For this reason, I have come to the conclusion that almost everybody 50 and older should establish a fixed annuity with a small amount of money.  My client now basically has a tax deferred savings account that pays high interest.
 
Wouldn't this have to be a flexible annuity? Does the subaccount on your flexible annuity really pay 4% for new money right now for the next year?
 
Could the same be said for new annuity products?

snaggletooth's picture
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Milyunair wrote:
 
Fine, I'm still waiting for someone to post a case study on here, either fixed annuity or using all of the bells and whistles, where I can learn about how the new annuities would be appropriate for my clients.
 
I have the license and have to do the continuing education, please, show me the light with real examples, not feel good stuff.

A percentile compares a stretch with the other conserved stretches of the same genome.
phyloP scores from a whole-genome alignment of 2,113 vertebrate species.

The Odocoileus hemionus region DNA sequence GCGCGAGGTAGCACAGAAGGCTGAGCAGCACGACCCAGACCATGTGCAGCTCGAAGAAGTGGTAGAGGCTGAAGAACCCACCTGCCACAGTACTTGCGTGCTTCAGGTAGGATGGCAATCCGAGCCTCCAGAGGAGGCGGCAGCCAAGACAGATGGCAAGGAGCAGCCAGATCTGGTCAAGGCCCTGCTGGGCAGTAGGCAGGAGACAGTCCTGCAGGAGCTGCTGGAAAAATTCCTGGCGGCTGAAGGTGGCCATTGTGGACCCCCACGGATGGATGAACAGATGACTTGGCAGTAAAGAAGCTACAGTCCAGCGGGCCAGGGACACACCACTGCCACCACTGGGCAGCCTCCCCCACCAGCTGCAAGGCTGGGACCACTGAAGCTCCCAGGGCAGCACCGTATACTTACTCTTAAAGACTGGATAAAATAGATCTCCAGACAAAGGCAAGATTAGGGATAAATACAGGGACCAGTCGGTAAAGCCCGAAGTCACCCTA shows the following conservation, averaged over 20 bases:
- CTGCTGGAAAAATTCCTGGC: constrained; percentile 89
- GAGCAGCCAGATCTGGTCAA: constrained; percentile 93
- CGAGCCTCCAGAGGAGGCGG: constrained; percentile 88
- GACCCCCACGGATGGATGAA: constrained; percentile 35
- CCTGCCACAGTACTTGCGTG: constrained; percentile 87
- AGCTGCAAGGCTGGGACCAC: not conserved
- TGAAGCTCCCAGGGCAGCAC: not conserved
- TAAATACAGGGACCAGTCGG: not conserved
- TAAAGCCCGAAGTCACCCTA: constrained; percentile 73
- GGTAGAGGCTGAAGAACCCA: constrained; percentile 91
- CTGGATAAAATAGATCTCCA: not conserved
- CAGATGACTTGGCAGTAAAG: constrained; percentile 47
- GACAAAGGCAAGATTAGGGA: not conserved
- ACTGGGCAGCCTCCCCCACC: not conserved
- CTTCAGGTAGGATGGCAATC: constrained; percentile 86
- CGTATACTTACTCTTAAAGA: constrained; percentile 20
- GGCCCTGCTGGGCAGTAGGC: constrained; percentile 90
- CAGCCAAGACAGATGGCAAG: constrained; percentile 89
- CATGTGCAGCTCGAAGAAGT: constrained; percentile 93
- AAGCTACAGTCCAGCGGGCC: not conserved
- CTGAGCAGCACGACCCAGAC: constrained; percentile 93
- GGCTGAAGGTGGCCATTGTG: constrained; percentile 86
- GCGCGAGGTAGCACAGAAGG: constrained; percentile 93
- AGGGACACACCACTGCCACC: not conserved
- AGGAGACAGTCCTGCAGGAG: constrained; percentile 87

I understand annuitization, and feel that certain pension plans end up paying out a reasonable revenue stream. Other than that, where's the beef?
 
Why should someone on here have to take the time to teach you ALL that?  Not trying to be rude or anything.  I go to luncheons put on by my annuity reps and it amazes me that there are still advisors that don't know how this stuff works.
 
I mean, don't you feel your clients deserve to have an advisor that at least knows something about them and how/when they are appropriate?  Anything you would learn in a continuing education class is not something that you would really do.  The regulators are still stuck on not putting annuities in IRA's, so I'm sure their continuing ed material is just as useful.
 
When was the last time you met with an annuity wholesaler?
 
 

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Milyunair wrote:So we're back to promising a pension in 10 years.  You give me your money, and I'll pay it back to you, starting in ten years, at 6%.
 
Deekay, what are the total expenses on your GMABs? What is the total expense ratio, for funds, contract expenses, guarantees, everything?
 
Did you not read his post?  Where did he mention paying it back in 10 years at 6%?